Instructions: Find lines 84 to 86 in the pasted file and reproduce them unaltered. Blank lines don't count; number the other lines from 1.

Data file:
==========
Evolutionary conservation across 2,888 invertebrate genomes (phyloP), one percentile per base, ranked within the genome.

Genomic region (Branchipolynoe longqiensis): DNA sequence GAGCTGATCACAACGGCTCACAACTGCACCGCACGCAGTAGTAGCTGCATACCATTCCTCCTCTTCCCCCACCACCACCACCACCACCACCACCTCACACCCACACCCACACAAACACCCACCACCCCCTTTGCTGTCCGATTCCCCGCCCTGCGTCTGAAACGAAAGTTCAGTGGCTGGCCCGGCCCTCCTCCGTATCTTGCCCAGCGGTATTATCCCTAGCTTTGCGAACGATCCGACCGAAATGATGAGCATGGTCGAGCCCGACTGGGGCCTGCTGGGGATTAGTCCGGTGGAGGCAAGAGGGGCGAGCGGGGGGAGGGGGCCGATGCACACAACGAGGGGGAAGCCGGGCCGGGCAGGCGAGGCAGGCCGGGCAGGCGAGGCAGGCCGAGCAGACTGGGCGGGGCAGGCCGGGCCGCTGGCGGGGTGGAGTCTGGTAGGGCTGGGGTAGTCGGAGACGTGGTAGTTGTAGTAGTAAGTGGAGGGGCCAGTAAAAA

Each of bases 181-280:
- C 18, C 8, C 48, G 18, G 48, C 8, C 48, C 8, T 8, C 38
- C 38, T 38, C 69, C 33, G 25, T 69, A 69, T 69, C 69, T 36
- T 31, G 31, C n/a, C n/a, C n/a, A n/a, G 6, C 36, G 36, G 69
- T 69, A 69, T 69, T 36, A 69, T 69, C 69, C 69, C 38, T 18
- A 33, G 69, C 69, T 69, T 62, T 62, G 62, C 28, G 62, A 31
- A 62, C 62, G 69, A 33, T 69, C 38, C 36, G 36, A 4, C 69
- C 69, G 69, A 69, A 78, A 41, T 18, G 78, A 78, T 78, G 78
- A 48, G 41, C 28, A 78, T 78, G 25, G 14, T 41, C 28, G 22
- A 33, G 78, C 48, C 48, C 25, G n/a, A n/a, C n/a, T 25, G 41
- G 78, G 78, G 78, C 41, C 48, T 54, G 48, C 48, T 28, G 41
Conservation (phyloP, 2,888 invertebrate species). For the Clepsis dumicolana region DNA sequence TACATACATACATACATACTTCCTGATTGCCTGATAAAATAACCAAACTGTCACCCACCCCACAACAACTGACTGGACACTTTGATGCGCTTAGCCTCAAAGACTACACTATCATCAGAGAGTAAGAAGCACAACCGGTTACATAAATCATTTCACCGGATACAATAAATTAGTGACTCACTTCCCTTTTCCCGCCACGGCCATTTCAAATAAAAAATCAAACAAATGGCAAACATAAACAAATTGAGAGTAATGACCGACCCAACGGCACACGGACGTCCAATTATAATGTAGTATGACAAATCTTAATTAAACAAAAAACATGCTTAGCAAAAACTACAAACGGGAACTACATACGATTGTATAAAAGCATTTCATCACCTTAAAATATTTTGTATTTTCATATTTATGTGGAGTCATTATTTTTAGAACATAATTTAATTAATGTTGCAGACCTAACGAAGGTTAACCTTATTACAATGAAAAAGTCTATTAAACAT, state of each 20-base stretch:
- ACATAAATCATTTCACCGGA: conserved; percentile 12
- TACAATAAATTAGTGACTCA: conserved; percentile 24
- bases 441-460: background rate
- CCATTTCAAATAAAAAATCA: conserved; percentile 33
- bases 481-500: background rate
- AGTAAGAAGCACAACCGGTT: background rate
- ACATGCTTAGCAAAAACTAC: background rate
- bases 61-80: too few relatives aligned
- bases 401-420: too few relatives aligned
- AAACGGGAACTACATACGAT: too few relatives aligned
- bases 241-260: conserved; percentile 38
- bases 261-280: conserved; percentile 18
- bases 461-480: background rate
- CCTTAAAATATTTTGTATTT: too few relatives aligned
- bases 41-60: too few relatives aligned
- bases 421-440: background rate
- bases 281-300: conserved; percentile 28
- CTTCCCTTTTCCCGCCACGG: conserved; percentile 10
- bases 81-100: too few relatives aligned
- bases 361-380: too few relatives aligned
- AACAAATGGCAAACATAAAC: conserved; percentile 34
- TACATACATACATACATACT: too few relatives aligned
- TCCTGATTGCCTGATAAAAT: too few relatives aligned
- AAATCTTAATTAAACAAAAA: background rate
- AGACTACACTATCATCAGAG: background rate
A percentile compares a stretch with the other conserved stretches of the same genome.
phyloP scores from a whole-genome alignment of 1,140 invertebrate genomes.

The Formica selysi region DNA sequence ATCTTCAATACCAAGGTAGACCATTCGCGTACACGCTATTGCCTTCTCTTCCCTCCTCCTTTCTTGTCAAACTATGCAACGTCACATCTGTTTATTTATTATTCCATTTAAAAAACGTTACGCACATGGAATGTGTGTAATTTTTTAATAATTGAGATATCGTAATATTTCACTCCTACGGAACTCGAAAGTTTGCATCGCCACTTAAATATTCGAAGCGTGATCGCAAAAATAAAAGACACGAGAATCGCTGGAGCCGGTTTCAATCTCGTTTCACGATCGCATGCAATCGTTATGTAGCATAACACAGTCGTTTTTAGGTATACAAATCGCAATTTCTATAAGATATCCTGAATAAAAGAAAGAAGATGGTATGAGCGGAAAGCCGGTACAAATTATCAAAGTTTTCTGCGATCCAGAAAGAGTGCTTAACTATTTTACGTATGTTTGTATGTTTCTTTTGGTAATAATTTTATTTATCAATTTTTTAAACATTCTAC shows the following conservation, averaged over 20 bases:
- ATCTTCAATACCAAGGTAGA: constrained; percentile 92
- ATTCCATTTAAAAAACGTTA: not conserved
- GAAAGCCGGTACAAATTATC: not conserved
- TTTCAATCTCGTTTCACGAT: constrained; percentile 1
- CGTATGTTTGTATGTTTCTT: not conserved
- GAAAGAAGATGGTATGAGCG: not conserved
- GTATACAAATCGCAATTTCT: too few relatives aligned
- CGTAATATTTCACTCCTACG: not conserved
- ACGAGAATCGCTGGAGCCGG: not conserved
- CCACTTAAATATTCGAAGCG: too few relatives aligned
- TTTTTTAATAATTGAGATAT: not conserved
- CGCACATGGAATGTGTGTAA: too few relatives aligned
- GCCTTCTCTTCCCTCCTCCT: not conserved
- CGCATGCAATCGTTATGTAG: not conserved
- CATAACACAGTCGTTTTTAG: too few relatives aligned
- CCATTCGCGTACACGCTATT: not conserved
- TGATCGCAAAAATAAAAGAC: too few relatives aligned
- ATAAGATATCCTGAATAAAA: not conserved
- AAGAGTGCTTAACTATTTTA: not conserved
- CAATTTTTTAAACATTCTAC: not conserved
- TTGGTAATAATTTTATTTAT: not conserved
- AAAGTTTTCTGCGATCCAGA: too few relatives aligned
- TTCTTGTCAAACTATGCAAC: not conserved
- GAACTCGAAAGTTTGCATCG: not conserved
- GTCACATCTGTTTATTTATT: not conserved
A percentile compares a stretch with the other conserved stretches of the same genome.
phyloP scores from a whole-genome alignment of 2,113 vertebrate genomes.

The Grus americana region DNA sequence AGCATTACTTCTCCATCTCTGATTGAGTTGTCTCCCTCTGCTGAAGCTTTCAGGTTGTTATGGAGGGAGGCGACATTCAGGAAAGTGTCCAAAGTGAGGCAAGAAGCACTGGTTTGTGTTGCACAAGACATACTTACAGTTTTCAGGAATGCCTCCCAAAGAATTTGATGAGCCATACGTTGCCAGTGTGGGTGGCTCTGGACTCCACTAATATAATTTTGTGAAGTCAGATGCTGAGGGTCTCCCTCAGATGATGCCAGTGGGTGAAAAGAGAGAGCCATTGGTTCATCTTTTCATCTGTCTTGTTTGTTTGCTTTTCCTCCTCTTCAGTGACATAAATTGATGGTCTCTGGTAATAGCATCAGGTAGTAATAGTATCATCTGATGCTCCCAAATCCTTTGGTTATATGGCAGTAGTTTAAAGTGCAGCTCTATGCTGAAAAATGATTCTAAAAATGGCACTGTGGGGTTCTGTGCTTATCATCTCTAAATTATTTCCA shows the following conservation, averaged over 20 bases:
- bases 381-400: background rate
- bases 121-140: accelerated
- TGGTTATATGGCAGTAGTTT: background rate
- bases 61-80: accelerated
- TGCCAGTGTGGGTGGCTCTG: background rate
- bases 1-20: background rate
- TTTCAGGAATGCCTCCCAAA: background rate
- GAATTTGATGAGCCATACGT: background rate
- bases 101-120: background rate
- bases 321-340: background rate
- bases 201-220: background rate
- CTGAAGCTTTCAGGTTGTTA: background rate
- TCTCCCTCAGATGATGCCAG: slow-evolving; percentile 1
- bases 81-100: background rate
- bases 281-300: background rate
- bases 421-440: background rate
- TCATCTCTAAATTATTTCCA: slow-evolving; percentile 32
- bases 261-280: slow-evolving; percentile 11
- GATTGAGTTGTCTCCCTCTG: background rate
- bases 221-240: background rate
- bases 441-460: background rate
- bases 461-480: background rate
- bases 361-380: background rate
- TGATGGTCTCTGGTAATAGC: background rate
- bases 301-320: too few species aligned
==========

- bases 81-100: background rate
- bases 281-300: background rate
- bases 421-440: background rate